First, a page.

Introducing Hannah Evans: Her Research Story
Springtide Research Institute is pleased to welcome Dr. Hannah Evans to our team. She is a sociologist who specializes in how racial and cultural socialization shape religiosity in adolescence and emerging adulthood. Below, she shares her personal story of how she came to this particular focus and what it means for her work at Springtide.
I was 19 when news of Michael Brown’s murder flashed on the television, and videos of the subsequent protests filled our social feeds. I remember reading Twitter about the experiences Black people were sharing online of their encounters with the police, and thinking to myself, “Believing people when they tell you that they’re hurting is what it means to be a Christian. If I don’t listen and do something about it, then I have to stop calling myself a Christian at all.”
I was raised in conservative evangelical Christianity, and my late teens and early twenties were marked by wrestling with my childhood faith and finding a new path for myself. When I began my journey over a decade ago, deconstruction was not a term we used to describe this process, but my experience mirrors the paths of many Gen Z young people today—building a spiritual worldview that aligned with my core values of justice, compassion, tenderness, curiosity, and courage.
In college, I immersed myself in the grassroots activism happening on my campus, and I became passionate about having hard conversations with other white people in my family and my community about our role in systemic racism. I also began to take note of all the ties between organized religion and racism in the US. By the time I began my doctoral degree, I dove into how racial socialization, particularly white racial socialization, shapes religious behavior and identity. Yet, when it came time to write my dissertation, focusing on young people seemed like a natural choice. I still had so many questions about my own teen years and why I deconstructed my own faith when so many of my peers did not.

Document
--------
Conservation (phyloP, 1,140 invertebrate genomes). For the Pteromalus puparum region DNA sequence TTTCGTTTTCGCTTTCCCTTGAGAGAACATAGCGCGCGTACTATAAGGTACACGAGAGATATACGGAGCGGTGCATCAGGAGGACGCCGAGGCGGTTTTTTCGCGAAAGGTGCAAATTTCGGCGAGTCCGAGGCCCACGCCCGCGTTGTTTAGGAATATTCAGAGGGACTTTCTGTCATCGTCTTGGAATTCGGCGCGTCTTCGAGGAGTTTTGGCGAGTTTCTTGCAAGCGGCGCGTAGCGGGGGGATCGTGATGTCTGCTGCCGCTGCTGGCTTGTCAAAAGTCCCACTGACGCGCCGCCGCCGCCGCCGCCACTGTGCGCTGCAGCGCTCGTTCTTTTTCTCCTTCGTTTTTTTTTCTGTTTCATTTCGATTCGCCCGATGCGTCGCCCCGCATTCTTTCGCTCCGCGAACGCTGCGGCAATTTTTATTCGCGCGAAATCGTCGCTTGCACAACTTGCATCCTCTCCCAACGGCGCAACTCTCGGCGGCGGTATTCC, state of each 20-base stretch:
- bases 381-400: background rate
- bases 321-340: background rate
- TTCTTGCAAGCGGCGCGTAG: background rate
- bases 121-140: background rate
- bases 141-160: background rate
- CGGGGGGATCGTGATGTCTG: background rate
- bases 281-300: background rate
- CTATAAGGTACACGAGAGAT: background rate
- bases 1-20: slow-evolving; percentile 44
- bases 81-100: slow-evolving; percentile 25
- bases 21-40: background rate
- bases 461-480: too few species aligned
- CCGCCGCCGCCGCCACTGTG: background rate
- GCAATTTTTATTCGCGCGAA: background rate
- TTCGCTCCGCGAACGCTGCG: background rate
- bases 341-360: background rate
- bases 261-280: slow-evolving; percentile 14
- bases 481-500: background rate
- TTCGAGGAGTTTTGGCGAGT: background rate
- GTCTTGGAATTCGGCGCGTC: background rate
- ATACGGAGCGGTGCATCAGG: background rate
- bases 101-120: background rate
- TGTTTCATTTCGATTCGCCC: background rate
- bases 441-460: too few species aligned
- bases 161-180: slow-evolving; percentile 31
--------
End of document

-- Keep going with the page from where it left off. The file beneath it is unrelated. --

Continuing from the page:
My dissertation, which I defended in October 2022, focuses on how racial socialization in adolescence and emerging adulthood shapes religious attendance, affiliation, and salience (how important religion is to your everyday life). One of the things I report on is that trends of religious decline among young people are not happening at the same rate across racial groups. White teens and young adults are identifying as not religious at much higher rates than other racial groups, whereas Black teens and young adults are the most consistent in identifying as religious over the last 60 years. This matters because it shows us that religion is also intrinsically connected to racial identity in the United States, and white people are secularizing in part because of our whiteness, which allows us to ask better sociological questions, like: What is it about whiteness that makes white people (particularly white young people) less religious?
The other key finding from my dissertation is that religious “individualism” (the focus on an individual self in relationship with a higher power) is inherently racialized. White young people are far more likely than other groups to emphasize a purely vertical (self and “god”) spiritual life, whereas young people of color are more likely to prioritize a horizontal spiritual life (self and community). In particular, I found that for Black young people, being highly religious was associated with being closer to their mothers than for any other racial group. This shows just how important community and relationships are for Black religious life. In contrast, white religious life is much more focused on the self and our relationship with God, and less so our relationship with others.
One of the things I love about Springtide is our commitment to asking with intentionality how culture and structure shape our specific, individual spiritual lives. I hope that my work on how race and racism shape the religious and spiritual values of young people can help shape our research questions and the conversations we get to have with young people about their values. I respect that Springtide is willing to ask the hard questions about how society is shaping our spiritual formation, and I’m grateful to now be a part of that work.